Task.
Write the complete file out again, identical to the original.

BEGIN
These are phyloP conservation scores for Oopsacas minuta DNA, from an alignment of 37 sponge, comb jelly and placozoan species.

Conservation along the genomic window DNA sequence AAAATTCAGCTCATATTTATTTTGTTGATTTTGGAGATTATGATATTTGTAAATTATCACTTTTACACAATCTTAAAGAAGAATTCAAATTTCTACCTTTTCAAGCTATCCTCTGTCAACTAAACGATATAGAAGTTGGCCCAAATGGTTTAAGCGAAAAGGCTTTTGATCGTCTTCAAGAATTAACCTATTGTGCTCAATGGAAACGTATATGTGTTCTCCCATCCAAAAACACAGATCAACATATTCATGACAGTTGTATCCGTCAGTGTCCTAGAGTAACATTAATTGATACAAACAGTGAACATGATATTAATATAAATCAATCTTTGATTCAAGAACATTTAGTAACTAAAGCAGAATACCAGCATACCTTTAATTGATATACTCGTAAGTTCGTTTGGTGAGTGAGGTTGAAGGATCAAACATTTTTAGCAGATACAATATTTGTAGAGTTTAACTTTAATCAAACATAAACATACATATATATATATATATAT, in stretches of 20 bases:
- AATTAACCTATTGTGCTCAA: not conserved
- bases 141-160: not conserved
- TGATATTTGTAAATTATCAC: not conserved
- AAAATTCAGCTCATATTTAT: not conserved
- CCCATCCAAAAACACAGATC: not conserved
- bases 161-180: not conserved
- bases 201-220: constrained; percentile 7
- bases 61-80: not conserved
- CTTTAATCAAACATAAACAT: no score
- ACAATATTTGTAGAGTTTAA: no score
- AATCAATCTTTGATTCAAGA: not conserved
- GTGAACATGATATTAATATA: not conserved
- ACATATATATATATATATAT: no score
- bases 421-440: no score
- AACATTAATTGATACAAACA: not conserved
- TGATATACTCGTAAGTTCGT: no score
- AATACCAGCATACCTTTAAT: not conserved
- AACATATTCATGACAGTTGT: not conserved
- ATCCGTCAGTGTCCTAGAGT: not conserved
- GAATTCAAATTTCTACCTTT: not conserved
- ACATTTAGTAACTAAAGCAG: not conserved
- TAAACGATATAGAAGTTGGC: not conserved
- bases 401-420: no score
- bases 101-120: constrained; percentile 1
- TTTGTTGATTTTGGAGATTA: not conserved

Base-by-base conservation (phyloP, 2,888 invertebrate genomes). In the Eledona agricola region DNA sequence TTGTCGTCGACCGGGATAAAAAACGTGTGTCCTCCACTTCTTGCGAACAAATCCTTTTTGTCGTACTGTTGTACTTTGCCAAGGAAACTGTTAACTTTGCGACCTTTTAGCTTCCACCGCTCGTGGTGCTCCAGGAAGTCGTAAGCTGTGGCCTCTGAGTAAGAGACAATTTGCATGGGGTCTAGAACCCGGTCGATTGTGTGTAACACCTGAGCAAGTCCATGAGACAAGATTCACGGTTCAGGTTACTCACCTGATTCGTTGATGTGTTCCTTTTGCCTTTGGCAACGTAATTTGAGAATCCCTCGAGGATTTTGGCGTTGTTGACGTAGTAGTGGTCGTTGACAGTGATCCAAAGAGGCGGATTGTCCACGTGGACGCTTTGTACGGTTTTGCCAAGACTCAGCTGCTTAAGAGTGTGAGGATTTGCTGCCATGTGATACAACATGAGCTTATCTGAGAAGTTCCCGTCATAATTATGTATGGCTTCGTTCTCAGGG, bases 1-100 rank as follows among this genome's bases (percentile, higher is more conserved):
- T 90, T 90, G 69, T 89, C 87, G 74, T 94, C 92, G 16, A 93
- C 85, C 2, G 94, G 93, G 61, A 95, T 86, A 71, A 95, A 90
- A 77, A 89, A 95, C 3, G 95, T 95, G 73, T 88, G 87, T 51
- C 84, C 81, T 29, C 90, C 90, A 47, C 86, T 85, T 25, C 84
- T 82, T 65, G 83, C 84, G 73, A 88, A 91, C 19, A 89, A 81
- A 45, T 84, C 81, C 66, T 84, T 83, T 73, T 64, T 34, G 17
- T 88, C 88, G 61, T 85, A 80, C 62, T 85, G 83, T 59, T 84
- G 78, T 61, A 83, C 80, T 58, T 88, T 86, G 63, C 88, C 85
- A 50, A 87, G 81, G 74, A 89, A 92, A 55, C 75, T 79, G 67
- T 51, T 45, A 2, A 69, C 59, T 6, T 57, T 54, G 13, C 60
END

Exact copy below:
These are phyloP conservation scores for Oopsacas minuta DNA, from an alignment of 37 sponge, comb jelly and placozoan species.

Conservation along the genomic window DNA sequence AAAATTCAGCTCATATTTATTTTGTTGATTTTGGAGATTATGATATTTGTAAATTATCACTTTTACACAATCTTAAAGAAGAATTCAAATTTCTACCTTTTCAAGCTATCCTCTGTCAACTAAACGATATAGAAGTTGGCCCAAATGGTTTAAGCGAAAAGGCTTTTGATCGTCTTCAAGAATTAACCTATTGTGCTCAATGGAAACGTATATGTGTTCTCCCATCCAAAAACACAGATCAACATATTCATGACAGTTGTATCCGTCAGTGTCCTAGAGTAACATTAATTGATACAAACAGTGAACATGATATTAATATAAATCAATCTTTGATTCAAGAACATTTAGTAACTAAAGCAGAATACCAGCATACCTTTAATTGATATACTCGTAAGTTCGTTTGGTGAGTGAGGTTGAAGGATCAAACATTTTTAGCAGATACAATATTTGTAGAGTTTAACTTTAATCAAACATAAACATACATATATATATATATATAT, in stretches of 20 bases:
- AATTAACCTATTGTGCTCAA: not conserved
- bases 141-160: not conserved
- TGATATTTGTAAATTATCAC: not conserved
- AAAATTCAGCTCATATTTAT: not conserved
- CCCATCCAAAAACACAGATC: not conserved
- bases 161-180: not conserved
- bases 201-220: constrained; percentile 7
- bases 61-80: not conserved
- CTTTAATCAAACATAAACAT: no score
- ACAATATTTGTAGAGTTTAA: no score
- AATCAATCTTTGATTCAAGA: not conserved
- GTGAACATGATATTAATATA: not conserved
- ACATATATATATATATATAT: no score
- bases 421-440: no score
- AACATTAATTGATACAAACA: not conserved
- TGATATACTCGTAAGTTCGT: no score
- AATACCAGCATACCTTTAAT: not conserved
- AACATATTCATGACAGTTGT: not conserved
- ATCCGTCAGTGTCCTAGAGT: not conserved
- GAATTCAAATTTCTACCTTT: not conserved
- ACATTTAGTAACTAAAGCAG: not conserved
- TAAACGATATAGAAGTTGGC: not conserved
- bases 401-420: no score
- bases 101-120: constrained; percentile 1
- TTTGTTGATTTTGGAGATTA: not conserved

Base-by-base conservation (phyloP, 2,888 invertebrate genomes). In the Eledona agricola region DNA sequence TTGTCGTCGACCGGGATAAAAAACGTGTGTCCTCCACTTCTTGCGAACAAATCCTTTTTGTCGTACTGTTGTACTTTGCCAAGGAAACTGTTAACTTTGCGACCTTTTAGCTTCCACCGCTCGTGGTGCTCCAGGAAGTCGTAAGCTGTGGCCTCTGAGTAAGAGACAATTTGCATGGGGTCTAGAACCCGGTCGATTGTGTGTAACACCTGAGCAAGTCCATGAGACAAGATTCACGGTTCAGGTTACTCACCTGATTCGTTGATGTGTTCCTTTTGCCTTTGGCAACGTAATTTGAGAATCCCTCGAGGATTTTGGCGTTGTTGACGTAGTAGTGGTCGTTGACAGTGATCCAAAGAGGCGGATTGTCCACGTGGACGCTTTGTACGGTTTTGCCAAGACTCAGCTGCTTAAGAGTGTGAGGATTTGCTGCCATGTGATACAACATGAGCTTATCTGAGAAGTTCCCGTCATAATTATGTATGGCTTCGTTCTCAGGG, bases 1-100 rank as follows among this genome's bases (percentile, higher is more conserved):
- T 90, T 90, G 69, T 89, C 87, G 74, T 94, C 92, G 16, A 93
- C 85, C 2, G 94, G 93, G 61, A 95, T 86, A 71, A 95, A 90
- A 77, A 89, A 95, C 3, G 95, T 95, G 73, T 88, G 87, T 51
- C 84, C 81, T 29, C 90, C 90, A 47, C 86, T 85, T 25, C 84
- T 82, T 65, G 83, C 84, G 73, A 88, A 91, C 19, A 89, A 81
- A 45, T 84, C 81, C 66, T 84, T 83, T 73, T 64, T 34, G 17
- T 88, C 88, G 61, T 85, A 80, C 62, T 85, G 83, T 59, T 84
- G 78, T 61, A 83, C 80, T 58, T 88, T 86, G 63, C 88, C 85
- A 50, A 87, G 81, G 74, A 89, A 92, A 55, C 75, T 79, G 67
- T 51, T 45, A 2, A 69, C 59, T 6, T 57, T 54, G 13, C 60